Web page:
Journalism Students, Local News Outlets Provide Multimedia Coverage of Community Conflict

Columbia, Mo. (March 2, 2007) — A new collaborative effort between the University of Missouri-Columbia’s Center for the Study of Conflict, Law and the Media and Vox magazine recently challenged students at the Missouri School of Journalism to apply convergence journalism skills to the study of conflict in the community.

Vox Magazine
Vox Magazine: Nov. 16, 2006. The Thick of It: The skinny on the fattest court case files in the county. Fight Clubs? Columbia’s bars are safer than citizens might think.

The 24 students enrolled in the School’s Journalism and Conflict course during the fall 2006 semester worked with the staff of Vox, a weekly Columbia city magazine, to publish two special issues devoted entirely to community conflicts. Vox is produced by the School’s magazine journalism students and faculty.

One story, for instance, examined local professionals, such as attorneys and social workers, whose careers revolve around conflict. Another looked at the Columbia bar scene, which is surprisingly fight-free.

In addition to publishing their stories in Vox, the reporters practiced convergence journalism by broadcasting their stories on KBIA, Columbia’s award-winning NPR station, which also uses its facilities as a working laboratory for Missouri Journalism students.

“It’s a cutting-edge curriculum enhancement that focuses on the new trends of interest-based reporting and convergence journalism,” said Michael Grinfeld, associate professor of magazine journalism, adjunct associate professor at the MU School of Law and co-director of the Center for the Study of Conflict, Law and the Media. Grinfeld also teaches Journalism and Conflict.

Although Grinfeld has taught the course since 2002, this was the first semester his students teamed up with Vox. The collaboration is a reflection of the School’s traditional “Missouri Method” of journalism instruction, which emphasizes hands-on media training.

“I wanted to link the work they were doing with actual media,” Grinfeld said.

Judy Bolch, the Harte Chair in Journalism and Vox editorial director, guided the student editors at the magazine as they moved the articles through the publication process. The final product was a two-part series in back-to-back issues that included feature articles, photographs and book reviews.

The Center for Conflict,
Law and the Media

In the past two decades, both the journalistic and legal professions have experienced rapid change. Journalism has witnessed a technological revolution, the dawn of a non-stop news cycle and increased corporate consolidation. Meanwhile, the practice of law has moved beyond traditional advocacy toward new methods of dispute resolution, such as negotiation, mediation and arbitration.The University of Missouri’s Center for Conflict, Law and the Media stands at the cutting edge of this transformation. The Center maintains an aggressive research, teaching and outreach agenda aimed at fostering a better understanding of the experience, reporting, management and impact of conflict in the United States and beyond.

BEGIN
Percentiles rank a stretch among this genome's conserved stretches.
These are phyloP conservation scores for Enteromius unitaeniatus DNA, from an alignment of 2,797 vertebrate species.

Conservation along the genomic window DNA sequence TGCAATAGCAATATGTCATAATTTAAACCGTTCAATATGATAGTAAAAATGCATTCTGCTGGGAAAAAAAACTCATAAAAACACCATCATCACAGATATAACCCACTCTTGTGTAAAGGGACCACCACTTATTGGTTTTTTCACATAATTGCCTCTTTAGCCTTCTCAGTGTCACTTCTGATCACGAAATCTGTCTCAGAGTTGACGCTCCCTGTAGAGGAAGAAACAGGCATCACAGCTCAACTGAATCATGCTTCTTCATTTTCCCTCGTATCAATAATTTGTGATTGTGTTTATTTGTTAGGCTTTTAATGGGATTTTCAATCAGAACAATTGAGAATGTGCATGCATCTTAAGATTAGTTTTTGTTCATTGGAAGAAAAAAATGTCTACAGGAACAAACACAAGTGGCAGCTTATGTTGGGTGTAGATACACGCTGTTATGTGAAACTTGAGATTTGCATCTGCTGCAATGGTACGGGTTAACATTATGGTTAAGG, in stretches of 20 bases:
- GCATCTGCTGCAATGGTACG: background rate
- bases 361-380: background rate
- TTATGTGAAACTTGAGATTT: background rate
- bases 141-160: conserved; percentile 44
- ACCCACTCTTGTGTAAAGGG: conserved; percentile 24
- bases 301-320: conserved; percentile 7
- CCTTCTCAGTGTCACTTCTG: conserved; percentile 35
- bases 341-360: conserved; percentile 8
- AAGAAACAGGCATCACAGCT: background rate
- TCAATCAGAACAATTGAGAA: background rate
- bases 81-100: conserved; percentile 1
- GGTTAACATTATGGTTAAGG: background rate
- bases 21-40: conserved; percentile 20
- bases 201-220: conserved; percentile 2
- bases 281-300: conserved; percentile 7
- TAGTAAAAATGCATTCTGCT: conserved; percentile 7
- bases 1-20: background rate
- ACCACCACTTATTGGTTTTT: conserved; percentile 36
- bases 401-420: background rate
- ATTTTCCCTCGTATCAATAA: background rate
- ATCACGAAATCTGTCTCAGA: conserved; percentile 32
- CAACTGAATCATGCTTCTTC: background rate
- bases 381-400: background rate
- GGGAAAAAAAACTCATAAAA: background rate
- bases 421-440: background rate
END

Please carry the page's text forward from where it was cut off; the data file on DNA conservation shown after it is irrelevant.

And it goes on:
The Center’s scholars are members of the faculties of the Missouri School of Journalism and School of Law. Michael Grinfeld, associate professor of magazine journalism and adjunct associate professor of law, and Richard Reuben, associate professor of law, are co-directors.

Community conflicts were not the only disputes the students studied, however. They also dealt with conflicts that came up during the production process, such as negotiating with sources, classmates, designers and editors. These few “bumps along the way” reflected the real conflict resolution process that must occur during the publication of any magazine, Bolch said.

Vox Magazine
Vox Magazine: Nov. 23, 2006. Outing History: Thomas Brady’s controversial legacy. Conflicting Interests: Columbians who deal with discord every day.

“I’m sure the writers and our customers learned a lot about viewing conflict in different ways and about how conflict permeates every aspect of our society,” Bolch said.

Students spent the first half of Grinfeld’s course learning the foundations of conflict theory, which mirrors the law school’s highly recognized dispute resolution coursework. During the second half of the semester, students put theory into practice by applying these skills in everyday situations, including role-play scenarios that place the students in realistic conflicts they are likely to encounter during their careers.

“The purpose is to teach journalists how to better evaluate conflict so their work is more insightful, contextualized and accurate,” Grinfeld said.

Students who participated in the project have indicated that the training was especially relevant as they prepare to enter the full-time workforce.

“I think it was one of the most rewarding reporting experiences I’ve ever had,” said Julie Wyatt, a senior newspaper journalism major from Mexico, Mo. “The project is designed to teach students about negotiating through conflicts — and it definitely did that. Now, when I’m working on a story, I’m much more thoughtful and tactful in the questions I ask and the way I think about issues.”

Grinfeld said he plans for his class to participate in a similar project during the fall 2007 semester.

Updated: April 16, 2020

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